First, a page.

state of Virginia

I had a call from a speech-language pathologist in a school district in Virginia that has students who speak many different languages.  They use interpreters in their evaluations with these students and the SLP had some questions about HOW to utilize the services of the interpreters.

The first question this SLP asked was,

“How much can we lean on the interpreters to help us make diagnostic decisions?”

My answer:  The interpreter does not make any diagnostic decisions.  The interpreter interprets throughout the testing session and debriefs with the SLP after the testing session .

I always ask my interpreters to transcribe the student’s language sample.  I then sit down and go through it with the interpreter and talk about each error.

I walk in with information about the structure of the student’s native language and the structure of English (the Difference or Disorder book).  This helps me make decisions about whether the errors are problematic or not.  The interpreter just identifies and describes the errors to me.

What does this look like?

Step 1:  Interpreter, please transcribe the child’s recorded language sample.  (I do the English transcript and ask any questions I have if the child uses their native language or something I do not recognize) (Meanwhile, the interpreter transcribes the native language sample.)

Here is a Spanish transcript.

language sample transcript in Spanish

Now, if I don’t speak Spanish it doesn’t help me to look at it alone.  I need to sit look at it with my interpreter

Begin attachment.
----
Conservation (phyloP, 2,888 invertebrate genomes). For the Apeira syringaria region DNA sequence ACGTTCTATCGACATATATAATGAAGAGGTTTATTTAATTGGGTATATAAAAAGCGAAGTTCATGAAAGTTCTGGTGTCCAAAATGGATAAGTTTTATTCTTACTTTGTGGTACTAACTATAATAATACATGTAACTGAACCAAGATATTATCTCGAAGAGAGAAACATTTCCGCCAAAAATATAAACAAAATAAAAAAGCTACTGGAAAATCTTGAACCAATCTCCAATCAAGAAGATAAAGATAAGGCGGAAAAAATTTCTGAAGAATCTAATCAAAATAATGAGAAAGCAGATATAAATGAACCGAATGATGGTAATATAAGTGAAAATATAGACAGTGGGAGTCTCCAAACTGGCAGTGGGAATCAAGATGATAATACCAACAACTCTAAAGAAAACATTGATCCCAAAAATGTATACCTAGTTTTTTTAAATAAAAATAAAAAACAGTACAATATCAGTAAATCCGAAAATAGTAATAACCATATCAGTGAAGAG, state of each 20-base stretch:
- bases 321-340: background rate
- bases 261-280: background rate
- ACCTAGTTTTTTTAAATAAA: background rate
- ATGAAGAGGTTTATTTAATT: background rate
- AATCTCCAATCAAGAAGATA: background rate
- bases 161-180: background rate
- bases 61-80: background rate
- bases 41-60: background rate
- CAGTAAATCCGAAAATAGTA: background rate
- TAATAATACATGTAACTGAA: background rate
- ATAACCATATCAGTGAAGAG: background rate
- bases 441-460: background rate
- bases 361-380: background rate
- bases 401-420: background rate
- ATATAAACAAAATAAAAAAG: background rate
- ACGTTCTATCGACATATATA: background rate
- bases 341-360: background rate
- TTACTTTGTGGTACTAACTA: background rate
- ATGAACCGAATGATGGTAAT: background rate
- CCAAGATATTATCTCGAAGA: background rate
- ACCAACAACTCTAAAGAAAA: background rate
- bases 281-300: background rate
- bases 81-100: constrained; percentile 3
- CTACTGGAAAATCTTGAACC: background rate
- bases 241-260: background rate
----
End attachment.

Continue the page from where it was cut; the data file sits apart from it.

Step 2:  Interpreter, I’d like you to circle all of the errors you see in the student’s language sample.  (I do the same for the English and can review the English errors to see if they appear to be influenced by the native language).

Language sample with errors circled

Step 3:  Together, with the interpreter, we talk about each error.

Difference or Disorder
  • Errors of article-noun agreement (el rana/la rana, una hoyo/un hoyo)
  • Missing prepositions (no está un zapato/no está en el zapato, no está un hoyo/no está en un hoyo).
  • Verb errors (hació, haciendo atacando)
  • Vocabulary struggles (no sé (I don’t know), como se llama (what is it called))
  • Run-on sentences (He was talking and his dog fell and the jar broke)
  • Incoherent sentences (…el niño estaba buscando un hoyo de una de una hoyo

Step 4:  Make decisions about whether the errors could result from an influence from English if the student has had a fair amount of English exposure.  (This job is all ours, SLPs—not the interpreter’s).  This book will help you!

Step 5:  Identify problem errors and implement dynamic assessment to rule out lack of exposure or unfamiliarity/uncertainty with the task.  It is a huge topic but you can learn more here:

Click the image for a course in Working with Interpreters

WordPress Lightbox